May 2009 Volume 13     http://www.zotzelectrical.com/     Zotz Electrical     612-501-2012, 320-983-2500
Arlington Box Extenders are a good device to use when the outlet box is recessed too far into the wall, this usually happens when the electrician doesn't know that the wall will be finished with some form of wood or a sound barrier is installed. The National Electrical Code article 314.20 states that outlet boxes with a non-combustible finish material shall not be set back more than a 1/4" of the finished surface and the box must be flush with the finish surface in a combustible finished wall. The Arlington Box Extender is listed for this correction and works excellently.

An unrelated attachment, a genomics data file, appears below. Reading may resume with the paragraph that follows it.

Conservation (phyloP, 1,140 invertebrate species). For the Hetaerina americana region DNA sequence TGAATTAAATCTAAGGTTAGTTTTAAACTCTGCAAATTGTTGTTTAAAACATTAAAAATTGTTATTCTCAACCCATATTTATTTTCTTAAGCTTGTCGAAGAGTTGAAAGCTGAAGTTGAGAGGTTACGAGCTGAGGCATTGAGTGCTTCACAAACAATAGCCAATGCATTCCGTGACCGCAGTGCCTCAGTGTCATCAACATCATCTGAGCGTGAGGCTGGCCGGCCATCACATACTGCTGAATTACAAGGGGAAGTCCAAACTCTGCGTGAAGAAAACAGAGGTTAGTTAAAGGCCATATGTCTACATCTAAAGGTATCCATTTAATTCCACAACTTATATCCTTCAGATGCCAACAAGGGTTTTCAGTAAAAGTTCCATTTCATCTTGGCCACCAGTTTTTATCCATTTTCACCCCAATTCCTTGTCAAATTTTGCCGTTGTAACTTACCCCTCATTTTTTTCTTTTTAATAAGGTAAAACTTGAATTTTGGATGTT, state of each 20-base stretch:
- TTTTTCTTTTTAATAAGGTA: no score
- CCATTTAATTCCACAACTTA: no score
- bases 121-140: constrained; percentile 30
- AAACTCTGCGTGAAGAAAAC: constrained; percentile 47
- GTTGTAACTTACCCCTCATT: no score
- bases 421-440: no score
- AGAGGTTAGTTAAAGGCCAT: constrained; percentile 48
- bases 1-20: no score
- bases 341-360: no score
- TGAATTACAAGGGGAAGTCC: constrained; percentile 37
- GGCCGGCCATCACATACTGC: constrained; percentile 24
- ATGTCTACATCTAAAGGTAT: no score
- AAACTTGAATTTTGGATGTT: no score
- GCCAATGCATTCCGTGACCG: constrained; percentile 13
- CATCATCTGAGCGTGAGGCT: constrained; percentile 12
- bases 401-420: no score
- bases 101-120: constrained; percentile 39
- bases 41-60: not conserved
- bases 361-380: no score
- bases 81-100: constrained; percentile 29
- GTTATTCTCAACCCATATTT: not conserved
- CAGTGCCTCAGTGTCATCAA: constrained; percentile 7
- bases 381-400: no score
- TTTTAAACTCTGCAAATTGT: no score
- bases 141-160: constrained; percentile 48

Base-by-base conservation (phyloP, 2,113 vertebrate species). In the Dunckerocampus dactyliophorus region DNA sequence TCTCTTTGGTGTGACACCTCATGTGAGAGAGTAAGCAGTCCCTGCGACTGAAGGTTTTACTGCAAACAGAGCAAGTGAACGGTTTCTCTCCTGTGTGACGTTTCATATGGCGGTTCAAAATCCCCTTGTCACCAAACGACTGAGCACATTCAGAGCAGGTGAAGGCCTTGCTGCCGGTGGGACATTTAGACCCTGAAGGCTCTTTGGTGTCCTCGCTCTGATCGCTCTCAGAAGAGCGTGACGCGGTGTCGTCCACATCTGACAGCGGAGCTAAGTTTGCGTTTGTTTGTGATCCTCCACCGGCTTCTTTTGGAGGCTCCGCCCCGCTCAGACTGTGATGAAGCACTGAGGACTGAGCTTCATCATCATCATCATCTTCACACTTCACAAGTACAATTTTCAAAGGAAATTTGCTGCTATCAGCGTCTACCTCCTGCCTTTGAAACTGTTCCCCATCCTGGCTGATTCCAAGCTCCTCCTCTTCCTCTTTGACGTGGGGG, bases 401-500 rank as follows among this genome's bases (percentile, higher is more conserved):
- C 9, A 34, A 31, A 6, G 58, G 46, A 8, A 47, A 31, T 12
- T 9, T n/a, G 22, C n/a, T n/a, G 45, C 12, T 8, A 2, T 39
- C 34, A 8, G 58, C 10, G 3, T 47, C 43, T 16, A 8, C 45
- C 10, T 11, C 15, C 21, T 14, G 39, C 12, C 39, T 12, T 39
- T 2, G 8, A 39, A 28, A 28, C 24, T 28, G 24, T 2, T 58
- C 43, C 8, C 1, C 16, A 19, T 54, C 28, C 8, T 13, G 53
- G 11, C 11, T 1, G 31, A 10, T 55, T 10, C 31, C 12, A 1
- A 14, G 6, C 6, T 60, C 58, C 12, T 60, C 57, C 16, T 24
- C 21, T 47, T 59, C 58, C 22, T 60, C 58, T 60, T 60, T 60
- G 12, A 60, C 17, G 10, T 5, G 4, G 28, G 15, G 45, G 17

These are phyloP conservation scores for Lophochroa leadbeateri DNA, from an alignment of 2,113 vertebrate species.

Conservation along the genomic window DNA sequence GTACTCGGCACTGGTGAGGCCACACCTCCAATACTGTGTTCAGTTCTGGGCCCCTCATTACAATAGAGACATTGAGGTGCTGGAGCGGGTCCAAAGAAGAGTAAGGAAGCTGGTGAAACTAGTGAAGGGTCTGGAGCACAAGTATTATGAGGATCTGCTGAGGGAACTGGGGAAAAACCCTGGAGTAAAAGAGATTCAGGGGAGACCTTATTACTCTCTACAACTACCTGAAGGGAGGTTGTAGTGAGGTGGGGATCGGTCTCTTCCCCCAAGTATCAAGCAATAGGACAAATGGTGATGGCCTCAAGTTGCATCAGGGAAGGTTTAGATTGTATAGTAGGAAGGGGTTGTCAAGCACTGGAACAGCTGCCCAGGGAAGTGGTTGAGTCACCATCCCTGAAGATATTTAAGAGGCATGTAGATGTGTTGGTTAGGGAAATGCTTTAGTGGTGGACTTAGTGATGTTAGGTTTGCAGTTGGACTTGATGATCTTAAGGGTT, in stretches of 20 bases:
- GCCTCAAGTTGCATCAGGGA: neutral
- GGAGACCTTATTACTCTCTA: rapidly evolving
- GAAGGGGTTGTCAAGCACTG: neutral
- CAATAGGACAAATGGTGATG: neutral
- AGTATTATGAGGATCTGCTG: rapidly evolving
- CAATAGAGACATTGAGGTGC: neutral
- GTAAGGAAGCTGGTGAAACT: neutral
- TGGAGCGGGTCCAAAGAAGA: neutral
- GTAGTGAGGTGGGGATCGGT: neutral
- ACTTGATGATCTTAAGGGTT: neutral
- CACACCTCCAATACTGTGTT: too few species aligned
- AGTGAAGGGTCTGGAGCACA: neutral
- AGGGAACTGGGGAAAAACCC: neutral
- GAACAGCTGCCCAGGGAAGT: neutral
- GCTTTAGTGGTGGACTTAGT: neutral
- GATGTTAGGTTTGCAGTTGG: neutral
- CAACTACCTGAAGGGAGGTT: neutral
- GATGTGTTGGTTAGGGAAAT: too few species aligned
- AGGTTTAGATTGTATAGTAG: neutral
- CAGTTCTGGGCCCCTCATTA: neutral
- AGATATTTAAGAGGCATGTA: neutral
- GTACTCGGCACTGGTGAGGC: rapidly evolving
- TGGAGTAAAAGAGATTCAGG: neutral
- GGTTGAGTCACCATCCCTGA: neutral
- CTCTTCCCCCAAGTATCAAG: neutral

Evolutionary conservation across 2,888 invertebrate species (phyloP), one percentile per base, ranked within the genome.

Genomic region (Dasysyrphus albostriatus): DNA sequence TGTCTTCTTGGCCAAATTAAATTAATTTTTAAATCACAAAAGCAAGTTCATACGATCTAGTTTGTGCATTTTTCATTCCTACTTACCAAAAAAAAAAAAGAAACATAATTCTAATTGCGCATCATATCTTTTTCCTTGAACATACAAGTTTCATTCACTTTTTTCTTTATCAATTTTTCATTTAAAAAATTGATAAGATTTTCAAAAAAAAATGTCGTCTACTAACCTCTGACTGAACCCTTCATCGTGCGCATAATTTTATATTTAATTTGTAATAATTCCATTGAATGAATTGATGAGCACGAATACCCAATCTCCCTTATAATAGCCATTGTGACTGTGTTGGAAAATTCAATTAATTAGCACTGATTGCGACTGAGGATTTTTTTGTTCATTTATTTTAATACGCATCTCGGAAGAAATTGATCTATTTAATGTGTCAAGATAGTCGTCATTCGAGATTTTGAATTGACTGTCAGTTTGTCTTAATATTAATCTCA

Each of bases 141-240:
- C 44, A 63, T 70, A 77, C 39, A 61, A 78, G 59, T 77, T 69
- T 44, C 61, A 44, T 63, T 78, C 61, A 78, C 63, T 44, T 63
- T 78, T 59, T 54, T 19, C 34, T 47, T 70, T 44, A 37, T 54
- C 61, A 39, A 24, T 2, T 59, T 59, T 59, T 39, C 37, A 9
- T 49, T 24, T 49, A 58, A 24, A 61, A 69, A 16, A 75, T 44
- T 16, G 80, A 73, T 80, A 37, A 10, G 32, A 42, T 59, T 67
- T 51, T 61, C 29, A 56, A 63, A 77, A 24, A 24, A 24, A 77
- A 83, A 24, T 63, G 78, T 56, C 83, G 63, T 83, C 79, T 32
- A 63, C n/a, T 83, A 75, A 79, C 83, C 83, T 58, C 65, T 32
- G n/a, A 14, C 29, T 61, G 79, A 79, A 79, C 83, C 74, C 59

Another application for the Arlington Box Extender is when the finished surface around the outlet box is too large for the securing tabs on the switch or receptacle and the device is flopping around in the box. Especially on receptacles, which could also be a safety hazard if the hot terminals on the receptacle touch a metal box. With hard rigid receptacle plates, I have seen that the non-stable receptacle will break the plate when cords are plugged into them and eventually, the plates fall off. Which exposes the electrical terminals, waiting for someone to touch them and giving them a jolt. When the box extender is used, it can secure itself to the finished surface and gives the device a place to set it's securing tabs to, making the device sturdy and safe to plug in to.